Kiwisaver: Some frequently asked questionsSave
By Brent Sheather
This is the third and final instalment in a series of articles looking at the important assumptions and decisions one needs to make when forecasting what nest-egg one might achieve with a long-term investment plan using a KiwiSaver scheme.
KiwiSaver is huge with 2.7 million New Zealanders involved as at 31 December 2016 so we can't afford to make suboptimal investment decisions.
In addition the issues around saving for retirement are probably more critical today than they have ever been for two reasons.
Firstly, superannuation policies have changed - back in the day the most popular type of superannuation scheme was the defined benefit scheme where what you got at retirement was largely unaffected by what investment markets did while you were saving.
The risk that markets might crash the year before you retired was assumed by the company supporting the defined benefit scheme, in theory anyway.
Today however most companies will not accept taking on that sort of risk.
Consequently defined contribution schemes have replaced defined benefit.
One of the big differences between the two schemes is that the employee takes the investment risk.
Today the success or otherwise of your saving for retirement strategy is primarily a function of how much you save, how long you save for, the performance of investment markets and fees.
Now the risk of a bad result falls squarely on the shoulders of the individual and the individual makes most of the important decisions.
Accordingly one needs to understand how returns and savings relate to outcomes. Specifically one needs to reconcile how much you want at retirement with how much you can save and how much it will earn.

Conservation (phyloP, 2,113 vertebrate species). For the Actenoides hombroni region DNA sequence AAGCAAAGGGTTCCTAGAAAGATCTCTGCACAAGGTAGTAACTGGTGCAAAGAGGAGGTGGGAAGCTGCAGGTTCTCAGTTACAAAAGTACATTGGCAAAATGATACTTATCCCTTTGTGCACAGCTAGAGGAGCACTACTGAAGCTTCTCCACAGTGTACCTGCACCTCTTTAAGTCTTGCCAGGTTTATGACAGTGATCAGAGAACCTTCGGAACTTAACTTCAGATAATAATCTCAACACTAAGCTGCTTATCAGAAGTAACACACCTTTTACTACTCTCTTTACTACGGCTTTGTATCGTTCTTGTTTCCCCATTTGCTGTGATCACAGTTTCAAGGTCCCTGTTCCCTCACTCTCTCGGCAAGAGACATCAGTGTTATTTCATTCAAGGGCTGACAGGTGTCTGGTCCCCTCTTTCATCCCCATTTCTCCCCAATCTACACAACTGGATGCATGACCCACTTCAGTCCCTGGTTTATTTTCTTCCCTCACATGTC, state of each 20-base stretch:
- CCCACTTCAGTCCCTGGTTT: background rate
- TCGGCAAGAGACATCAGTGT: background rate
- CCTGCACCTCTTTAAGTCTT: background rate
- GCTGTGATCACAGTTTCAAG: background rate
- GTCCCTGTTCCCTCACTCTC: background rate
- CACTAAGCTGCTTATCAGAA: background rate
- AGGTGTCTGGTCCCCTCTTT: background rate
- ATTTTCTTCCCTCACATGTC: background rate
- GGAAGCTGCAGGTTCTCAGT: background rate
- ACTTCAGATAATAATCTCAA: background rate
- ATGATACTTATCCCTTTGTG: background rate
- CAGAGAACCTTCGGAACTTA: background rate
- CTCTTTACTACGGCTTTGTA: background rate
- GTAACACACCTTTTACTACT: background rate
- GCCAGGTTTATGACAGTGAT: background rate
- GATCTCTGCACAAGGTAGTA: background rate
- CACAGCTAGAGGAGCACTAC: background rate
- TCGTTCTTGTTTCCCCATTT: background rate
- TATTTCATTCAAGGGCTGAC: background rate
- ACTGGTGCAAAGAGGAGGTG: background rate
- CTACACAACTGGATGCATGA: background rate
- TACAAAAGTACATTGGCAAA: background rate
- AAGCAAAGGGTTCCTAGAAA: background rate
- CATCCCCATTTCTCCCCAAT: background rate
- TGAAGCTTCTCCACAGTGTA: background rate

If you overstate the latter you may not save enough and therefore you may not achieve the outcome you expected.
In this article we will put all those factors together to answer, using realistic assumptions of forecast returns, some Frequently Asked Questions about KiwiSaver.
In the first report in this series we noted the tendency of many fund managers to take an optimistic view of future returns so as to make their products look attractive and their fees look low.
An excellent example of this crossed my desk last month where a fund manager presented a "hypothetical" KiwiSaver account for an investor aged 35 saving via a growth orientated KiwiSaver account.
The "hypothetical" scenario used a very hypothetical 8 per cent return, after fees and after tax. Compare that with the 4 per cent or so implied by the McKinsey/AQR/Bogle/Siegel analysis.
The fund manager produced a pie chart showing how attractive Kiwisaver was in that an individual need only contribute $98,781 to achieve a sum in retirement of $627,000.
That analysis would properly model reality if the future long term post-tax, post fee return was 8 per cent pa.